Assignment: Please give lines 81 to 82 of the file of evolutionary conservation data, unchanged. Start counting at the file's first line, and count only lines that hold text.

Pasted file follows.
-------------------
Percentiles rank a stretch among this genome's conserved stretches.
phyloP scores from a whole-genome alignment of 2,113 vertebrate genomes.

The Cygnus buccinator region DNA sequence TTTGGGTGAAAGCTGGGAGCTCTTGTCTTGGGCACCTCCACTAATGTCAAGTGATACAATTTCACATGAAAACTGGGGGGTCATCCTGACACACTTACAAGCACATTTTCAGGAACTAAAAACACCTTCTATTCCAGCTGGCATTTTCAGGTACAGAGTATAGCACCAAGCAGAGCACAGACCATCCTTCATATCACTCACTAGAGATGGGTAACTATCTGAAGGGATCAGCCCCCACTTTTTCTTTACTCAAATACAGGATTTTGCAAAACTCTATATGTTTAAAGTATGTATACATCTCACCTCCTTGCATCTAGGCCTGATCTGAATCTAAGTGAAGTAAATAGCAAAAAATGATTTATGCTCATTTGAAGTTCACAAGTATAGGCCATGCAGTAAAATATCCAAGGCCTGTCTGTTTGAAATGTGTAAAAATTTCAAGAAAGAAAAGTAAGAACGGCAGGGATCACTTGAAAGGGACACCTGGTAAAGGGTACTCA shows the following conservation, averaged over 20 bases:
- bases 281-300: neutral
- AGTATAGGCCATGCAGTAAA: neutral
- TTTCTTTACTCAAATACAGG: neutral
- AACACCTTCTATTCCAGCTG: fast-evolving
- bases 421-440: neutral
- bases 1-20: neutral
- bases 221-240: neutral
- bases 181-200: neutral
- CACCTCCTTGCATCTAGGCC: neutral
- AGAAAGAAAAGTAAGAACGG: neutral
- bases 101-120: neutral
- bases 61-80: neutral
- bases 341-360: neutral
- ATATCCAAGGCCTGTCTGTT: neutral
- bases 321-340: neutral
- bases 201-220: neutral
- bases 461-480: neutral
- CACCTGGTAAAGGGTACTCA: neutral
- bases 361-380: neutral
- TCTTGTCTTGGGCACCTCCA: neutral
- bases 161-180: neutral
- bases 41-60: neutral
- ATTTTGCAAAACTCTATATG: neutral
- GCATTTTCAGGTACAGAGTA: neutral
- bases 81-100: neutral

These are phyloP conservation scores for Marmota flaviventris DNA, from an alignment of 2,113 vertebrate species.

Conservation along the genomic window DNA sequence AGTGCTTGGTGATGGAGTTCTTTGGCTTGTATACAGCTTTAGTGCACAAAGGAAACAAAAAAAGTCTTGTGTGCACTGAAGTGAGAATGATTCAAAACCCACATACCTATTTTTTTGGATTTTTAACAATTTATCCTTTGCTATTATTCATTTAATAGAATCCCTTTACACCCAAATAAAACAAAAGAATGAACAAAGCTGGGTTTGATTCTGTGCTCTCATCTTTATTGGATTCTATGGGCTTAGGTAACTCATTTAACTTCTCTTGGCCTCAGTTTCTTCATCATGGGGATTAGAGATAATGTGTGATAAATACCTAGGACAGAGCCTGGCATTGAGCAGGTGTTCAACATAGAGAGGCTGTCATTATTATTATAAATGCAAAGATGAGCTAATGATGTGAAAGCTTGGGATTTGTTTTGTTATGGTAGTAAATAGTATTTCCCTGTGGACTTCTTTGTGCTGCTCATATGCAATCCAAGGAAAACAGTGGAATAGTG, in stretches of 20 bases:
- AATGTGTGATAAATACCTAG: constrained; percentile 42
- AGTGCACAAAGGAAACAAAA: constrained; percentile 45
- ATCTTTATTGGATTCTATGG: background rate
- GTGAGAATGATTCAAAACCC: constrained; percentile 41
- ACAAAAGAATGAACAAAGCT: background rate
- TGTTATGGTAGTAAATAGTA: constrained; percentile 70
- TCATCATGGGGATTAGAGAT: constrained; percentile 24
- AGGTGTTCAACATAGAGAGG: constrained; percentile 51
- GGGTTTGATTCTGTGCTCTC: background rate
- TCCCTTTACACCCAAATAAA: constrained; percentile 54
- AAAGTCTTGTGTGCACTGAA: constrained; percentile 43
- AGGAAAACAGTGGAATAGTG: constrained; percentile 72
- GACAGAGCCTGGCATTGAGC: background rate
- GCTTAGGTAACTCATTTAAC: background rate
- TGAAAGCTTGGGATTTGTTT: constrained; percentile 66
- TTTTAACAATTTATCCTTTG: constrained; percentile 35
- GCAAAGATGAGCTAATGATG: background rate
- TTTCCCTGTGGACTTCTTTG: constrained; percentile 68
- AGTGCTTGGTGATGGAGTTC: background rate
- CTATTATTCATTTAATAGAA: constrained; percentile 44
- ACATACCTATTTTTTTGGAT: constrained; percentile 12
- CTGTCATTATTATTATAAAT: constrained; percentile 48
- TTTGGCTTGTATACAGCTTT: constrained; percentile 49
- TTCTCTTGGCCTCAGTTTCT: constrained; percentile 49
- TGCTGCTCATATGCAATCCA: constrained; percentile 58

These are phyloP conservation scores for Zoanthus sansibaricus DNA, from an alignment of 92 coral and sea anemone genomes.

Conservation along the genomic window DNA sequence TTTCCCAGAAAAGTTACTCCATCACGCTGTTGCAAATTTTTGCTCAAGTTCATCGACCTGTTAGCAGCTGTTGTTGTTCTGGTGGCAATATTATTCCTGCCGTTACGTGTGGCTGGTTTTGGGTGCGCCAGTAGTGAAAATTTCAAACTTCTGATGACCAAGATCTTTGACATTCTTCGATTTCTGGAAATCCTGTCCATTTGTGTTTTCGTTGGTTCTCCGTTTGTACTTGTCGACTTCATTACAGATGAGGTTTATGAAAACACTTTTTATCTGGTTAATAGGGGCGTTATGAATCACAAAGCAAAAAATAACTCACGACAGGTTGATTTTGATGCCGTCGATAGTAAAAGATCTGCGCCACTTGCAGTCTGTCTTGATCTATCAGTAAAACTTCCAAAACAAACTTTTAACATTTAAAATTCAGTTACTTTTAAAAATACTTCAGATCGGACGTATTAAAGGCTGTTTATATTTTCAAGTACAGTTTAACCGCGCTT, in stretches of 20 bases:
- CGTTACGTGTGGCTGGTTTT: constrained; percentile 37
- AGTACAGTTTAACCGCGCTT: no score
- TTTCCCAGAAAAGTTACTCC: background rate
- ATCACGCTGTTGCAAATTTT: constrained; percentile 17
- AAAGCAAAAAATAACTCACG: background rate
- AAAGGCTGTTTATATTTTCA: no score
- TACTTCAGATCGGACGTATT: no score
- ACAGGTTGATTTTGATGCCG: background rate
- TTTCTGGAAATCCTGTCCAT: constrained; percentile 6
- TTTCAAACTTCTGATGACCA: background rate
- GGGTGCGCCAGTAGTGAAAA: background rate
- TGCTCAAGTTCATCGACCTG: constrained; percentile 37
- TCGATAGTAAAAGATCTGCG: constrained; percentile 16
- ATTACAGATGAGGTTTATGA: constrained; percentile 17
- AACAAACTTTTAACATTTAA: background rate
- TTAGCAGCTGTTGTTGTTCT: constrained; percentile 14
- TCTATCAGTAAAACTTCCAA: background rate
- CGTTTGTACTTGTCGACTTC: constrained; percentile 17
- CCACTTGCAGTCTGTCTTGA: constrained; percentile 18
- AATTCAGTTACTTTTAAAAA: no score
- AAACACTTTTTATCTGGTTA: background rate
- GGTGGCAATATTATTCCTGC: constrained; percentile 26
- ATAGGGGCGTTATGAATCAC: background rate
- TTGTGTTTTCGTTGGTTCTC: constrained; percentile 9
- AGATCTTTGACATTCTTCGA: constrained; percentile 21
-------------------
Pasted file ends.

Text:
- TTGTGTTTTCGTTGGTTCTC: constrained; percentile 9
- AGATCTTTGACATTCTTCGA: constrained; percentile 21